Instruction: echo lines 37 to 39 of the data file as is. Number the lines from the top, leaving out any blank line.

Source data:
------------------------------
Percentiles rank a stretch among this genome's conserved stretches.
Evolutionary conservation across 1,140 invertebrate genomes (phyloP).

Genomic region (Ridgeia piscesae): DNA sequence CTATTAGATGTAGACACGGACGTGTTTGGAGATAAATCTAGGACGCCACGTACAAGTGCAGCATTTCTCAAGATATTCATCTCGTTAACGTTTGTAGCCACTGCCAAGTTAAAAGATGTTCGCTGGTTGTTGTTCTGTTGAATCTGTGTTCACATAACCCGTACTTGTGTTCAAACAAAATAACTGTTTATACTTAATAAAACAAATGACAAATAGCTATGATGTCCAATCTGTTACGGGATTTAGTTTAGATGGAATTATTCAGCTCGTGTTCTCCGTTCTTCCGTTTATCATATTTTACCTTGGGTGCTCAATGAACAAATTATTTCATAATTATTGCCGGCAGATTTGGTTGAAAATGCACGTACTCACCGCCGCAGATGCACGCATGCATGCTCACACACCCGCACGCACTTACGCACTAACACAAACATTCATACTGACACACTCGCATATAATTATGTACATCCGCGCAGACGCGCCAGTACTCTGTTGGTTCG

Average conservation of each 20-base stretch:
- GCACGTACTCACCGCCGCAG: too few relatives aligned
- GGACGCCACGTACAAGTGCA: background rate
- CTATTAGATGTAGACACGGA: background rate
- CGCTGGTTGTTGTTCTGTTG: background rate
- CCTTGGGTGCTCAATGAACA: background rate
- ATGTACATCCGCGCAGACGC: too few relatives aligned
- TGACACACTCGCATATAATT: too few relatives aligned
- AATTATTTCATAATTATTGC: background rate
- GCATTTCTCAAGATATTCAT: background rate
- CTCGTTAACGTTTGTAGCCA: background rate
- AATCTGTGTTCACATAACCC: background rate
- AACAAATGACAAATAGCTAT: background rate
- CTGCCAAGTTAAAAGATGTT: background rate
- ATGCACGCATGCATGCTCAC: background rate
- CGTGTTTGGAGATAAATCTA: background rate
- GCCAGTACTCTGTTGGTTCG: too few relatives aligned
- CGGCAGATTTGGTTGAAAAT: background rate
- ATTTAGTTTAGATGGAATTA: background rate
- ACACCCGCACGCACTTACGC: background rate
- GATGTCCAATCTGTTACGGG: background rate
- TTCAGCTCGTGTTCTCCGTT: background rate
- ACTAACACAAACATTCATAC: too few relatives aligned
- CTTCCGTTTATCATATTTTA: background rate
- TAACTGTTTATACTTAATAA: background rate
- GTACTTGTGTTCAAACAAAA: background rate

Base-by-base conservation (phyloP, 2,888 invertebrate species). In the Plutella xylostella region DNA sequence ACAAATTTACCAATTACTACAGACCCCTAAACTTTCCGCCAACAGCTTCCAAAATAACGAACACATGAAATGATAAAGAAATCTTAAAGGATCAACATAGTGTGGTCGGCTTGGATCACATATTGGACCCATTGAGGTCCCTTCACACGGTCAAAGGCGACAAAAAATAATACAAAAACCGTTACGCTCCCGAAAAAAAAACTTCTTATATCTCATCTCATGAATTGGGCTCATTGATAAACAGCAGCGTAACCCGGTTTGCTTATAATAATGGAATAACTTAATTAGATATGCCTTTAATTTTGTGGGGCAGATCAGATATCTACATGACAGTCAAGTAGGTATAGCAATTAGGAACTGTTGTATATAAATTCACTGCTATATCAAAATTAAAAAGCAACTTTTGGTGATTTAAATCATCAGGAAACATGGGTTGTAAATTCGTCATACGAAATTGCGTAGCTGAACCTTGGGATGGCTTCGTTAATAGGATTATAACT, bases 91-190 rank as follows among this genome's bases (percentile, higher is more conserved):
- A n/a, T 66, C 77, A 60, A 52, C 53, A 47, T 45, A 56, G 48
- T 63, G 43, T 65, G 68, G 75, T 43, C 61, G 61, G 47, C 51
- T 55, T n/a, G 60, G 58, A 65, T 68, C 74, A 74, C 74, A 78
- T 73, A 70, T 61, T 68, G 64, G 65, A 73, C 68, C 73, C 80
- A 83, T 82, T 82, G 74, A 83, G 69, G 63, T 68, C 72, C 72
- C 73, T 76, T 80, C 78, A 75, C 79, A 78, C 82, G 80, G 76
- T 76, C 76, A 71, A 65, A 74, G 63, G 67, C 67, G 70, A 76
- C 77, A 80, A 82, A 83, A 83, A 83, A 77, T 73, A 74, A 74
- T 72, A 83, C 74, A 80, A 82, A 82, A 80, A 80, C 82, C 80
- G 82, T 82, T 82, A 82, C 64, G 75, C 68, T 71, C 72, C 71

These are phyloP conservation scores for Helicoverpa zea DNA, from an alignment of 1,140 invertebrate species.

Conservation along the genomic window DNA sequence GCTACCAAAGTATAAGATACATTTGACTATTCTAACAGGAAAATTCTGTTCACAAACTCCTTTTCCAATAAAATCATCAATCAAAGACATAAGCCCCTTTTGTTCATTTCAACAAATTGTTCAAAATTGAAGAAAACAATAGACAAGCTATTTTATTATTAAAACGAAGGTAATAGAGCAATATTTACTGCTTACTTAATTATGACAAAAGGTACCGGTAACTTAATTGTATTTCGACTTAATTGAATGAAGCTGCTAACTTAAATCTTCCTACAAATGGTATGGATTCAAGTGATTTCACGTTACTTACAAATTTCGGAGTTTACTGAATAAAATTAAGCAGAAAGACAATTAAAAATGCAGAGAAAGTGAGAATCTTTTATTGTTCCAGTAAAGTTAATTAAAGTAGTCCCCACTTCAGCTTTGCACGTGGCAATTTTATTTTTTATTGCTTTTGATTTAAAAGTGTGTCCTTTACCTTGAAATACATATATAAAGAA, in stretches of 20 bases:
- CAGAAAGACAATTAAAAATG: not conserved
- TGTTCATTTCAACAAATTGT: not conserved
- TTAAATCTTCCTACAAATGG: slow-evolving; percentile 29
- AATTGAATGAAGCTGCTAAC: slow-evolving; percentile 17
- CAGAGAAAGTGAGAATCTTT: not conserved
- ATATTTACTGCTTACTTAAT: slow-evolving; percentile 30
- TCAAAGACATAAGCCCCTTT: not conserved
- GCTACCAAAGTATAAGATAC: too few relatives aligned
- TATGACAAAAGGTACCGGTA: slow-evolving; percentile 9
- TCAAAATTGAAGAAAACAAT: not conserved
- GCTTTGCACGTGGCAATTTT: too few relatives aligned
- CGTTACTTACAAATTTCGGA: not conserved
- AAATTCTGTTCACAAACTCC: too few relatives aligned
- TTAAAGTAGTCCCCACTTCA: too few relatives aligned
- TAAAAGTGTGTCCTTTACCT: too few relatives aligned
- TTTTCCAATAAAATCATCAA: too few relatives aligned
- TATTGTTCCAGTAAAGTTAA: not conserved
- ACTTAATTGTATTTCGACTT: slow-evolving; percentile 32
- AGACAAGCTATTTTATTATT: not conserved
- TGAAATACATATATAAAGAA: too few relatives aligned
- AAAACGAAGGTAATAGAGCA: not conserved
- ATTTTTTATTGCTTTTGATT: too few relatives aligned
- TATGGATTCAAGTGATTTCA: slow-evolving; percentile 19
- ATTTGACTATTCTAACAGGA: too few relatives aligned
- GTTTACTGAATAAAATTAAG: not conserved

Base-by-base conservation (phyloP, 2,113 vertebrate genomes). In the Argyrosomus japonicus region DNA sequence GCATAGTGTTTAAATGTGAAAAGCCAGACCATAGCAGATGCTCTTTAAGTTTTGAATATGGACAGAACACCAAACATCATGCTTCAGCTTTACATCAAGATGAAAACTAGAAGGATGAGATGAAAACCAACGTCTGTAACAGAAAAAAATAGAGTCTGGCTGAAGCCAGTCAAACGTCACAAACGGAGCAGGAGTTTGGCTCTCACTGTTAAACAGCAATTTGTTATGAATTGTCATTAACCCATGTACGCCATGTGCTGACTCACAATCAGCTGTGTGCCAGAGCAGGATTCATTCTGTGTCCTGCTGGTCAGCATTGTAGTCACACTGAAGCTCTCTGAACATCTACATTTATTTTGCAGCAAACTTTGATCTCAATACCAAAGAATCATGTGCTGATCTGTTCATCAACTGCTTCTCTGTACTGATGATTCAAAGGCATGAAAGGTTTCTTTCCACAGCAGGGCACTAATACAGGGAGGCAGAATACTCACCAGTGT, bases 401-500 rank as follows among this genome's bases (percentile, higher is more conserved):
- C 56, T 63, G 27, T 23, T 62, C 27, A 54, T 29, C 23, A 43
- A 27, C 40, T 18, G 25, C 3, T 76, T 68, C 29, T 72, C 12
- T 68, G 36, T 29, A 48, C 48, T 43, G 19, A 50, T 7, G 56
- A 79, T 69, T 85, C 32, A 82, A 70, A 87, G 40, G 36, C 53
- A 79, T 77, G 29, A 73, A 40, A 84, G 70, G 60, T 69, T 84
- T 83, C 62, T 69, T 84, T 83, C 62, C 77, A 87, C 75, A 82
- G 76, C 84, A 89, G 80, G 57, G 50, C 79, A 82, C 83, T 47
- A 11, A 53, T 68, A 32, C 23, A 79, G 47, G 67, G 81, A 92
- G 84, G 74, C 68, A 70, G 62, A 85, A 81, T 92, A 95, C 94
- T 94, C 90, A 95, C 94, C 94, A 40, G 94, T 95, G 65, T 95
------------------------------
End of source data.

- T 76, C 76, A 71, A 65, A 74, G 63, G 67, C 67, G 70, A 76
- C 77, A 80, A 82, A 83, A 83, A 83, A 77, T 73, A 74, A 74
- T 72, A 83, C 74, A 80, A 82, A 82, A 80, A 80, C 82, C 80